“Medical Assistance in Dying” and the Illusion of Exemption

Exemptions are crucial in some cases, but they do not guarantee protection from immoral laws. 


John Stonestreet

Maria Baer

Since it was legalized in 2016, Canada has increased pressure on doctors and hospitals to offer assisted suicide. Recently, an article in WORLD Magazine reported that Canadian authorities kicked a nonprofit called the Delta Hospice Society out of its rented building because they refused to kill their patients. 

Before they closed, executives with the hospice said they had briefly considered registering as a “faith-based organization” to qualify for a religious exemption under Canadian law.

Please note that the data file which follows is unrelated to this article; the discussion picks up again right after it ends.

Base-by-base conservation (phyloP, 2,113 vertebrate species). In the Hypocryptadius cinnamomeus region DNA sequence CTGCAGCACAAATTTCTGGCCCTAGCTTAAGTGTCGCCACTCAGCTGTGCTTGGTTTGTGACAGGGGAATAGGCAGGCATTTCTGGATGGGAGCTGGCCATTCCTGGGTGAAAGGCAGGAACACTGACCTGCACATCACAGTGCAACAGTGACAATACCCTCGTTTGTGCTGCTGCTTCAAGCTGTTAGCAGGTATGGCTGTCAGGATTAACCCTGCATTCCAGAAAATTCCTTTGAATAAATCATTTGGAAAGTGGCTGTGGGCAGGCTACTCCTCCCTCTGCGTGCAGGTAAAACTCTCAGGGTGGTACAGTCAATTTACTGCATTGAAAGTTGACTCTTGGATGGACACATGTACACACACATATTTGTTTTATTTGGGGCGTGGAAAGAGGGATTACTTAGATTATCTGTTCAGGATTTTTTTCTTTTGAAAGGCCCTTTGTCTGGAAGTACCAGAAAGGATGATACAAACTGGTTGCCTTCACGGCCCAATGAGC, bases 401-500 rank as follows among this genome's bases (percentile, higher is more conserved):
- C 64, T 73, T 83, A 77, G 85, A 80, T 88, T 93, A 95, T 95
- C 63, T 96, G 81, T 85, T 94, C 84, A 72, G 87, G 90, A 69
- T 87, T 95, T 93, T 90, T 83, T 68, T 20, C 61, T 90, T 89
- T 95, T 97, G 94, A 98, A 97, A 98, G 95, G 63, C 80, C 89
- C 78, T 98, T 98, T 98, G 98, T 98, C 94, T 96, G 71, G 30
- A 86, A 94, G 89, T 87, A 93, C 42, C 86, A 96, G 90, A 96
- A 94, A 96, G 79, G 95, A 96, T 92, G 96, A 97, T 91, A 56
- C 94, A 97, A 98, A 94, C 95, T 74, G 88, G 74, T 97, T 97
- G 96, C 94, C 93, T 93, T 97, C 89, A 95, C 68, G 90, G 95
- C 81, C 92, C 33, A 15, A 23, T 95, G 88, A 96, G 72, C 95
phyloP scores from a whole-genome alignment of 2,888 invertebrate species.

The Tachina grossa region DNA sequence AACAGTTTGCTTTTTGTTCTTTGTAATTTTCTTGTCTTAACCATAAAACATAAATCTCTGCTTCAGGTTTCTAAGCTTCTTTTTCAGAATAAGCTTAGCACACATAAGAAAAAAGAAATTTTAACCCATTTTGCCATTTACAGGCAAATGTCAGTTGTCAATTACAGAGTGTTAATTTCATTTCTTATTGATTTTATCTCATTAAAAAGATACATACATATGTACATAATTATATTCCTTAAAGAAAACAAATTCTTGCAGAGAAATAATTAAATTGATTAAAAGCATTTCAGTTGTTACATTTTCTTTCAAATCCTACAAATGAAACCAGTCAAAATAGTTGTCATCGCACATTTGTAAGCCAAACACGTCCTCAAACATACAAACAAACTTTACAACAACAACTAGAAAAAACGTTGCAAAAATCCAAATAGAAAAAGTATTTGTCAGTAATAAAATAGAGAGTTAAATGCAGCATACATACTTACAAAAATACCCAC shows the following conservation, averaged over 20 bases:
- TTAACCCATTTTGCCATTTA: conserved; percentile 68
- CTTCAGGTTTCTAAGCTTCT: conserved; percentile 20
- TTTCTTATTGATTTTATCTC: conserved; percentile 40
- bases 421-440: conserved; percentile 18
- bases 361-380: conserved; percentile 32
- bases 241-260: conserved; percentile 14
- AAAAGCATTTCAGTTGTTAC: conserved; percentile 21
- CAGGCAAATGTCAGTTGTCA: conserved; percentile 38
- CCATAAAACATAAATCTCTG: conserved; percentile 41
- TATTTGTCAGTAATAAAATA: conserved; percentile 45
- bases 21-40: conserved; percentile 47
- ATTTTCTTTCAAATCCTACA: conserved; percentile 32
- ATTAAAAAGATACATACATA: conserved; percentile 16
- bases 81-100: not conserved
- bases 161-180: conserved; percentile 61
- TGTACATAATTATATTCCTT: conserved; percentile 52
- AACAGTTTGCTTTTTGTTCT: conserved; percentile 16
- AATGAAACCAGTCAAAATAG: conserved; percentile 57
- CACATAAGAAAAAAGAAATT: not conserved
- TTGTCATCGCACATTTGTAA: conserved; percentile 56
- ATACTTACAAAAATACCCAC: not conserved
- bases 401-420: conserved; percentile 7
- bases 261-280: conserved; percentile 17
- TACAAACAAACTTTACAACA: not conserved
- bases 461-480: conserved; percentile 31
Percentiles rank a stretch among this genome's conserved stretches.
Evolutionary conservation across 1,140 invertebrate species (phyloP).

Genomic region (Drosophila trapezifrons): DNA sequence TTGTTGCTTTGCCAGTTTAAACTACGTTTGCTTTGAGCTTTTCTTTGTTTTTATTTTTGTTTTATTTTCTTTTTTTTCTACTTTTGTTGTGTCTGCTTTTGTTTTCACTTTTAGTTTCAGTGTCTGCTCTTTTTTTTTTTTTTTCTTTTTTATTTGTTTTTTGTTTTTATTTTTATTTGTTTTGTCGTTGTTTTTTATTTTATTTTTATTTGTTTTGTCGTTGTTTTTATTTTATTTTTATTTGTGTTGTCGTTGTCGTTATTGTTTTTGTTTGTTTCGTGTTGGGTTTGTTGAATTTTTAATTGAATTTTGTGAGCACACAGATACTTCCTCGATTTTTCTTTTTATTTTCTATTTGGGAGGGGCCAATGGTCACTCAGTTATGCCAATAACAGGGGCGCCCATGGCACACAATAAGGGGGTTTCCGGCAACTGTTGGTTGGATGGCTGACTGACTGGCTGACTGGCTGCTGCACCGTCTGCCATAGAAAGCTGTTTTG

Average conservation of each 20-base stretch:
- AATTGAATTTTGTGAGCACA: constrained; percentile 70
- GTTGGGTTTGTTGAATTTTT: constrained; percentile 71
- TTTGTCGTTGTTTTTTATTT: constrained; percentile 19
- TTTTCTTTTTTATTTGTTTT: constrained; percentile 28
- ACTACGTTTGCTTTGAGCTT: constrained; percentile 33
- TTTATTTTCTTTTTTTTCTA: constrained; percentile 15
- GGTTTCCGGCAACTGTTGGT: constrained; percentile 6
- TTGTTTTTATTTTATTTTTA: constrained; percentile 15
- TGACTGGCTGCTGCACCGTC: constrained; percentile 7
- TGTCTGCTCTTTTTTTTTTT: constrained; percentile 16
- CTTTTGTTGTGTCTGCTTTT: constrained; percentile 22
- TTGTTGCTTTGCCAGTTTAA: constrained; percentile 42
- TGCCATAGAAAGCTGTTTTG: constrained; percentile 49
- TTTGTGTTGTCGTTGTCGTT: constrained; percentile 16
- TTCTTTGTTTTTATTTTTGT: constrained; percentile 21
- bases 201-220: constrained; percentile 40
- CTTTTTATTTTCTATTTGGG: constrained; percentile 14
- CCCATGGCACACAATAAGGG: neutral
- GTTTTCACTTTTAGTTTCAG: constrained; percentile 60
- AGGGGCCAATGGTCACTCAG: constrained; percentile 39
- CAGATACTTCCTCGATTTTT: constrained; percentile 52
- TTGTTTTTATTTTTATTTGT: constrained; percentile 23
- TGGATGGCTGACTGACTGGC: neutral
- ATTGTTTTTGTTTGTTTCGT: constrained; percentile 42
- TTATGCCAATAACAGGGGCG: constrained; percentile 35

This is a cautionary tale that while religious exemptions are important, they do not offer protection from immoral laws. This is especially the case when the state dramatically limits who should be considered “religious” enough for an exemption. Faith cannot be reduced to names or titles or just evangelistic work. More importantly, a religious exemption cannot make an unjust law just.  

So-called “Medical Aid in Dying” is exactly not aid in dying: It is aid to die, and that means it’s not medical. Instead, it is harmful. 


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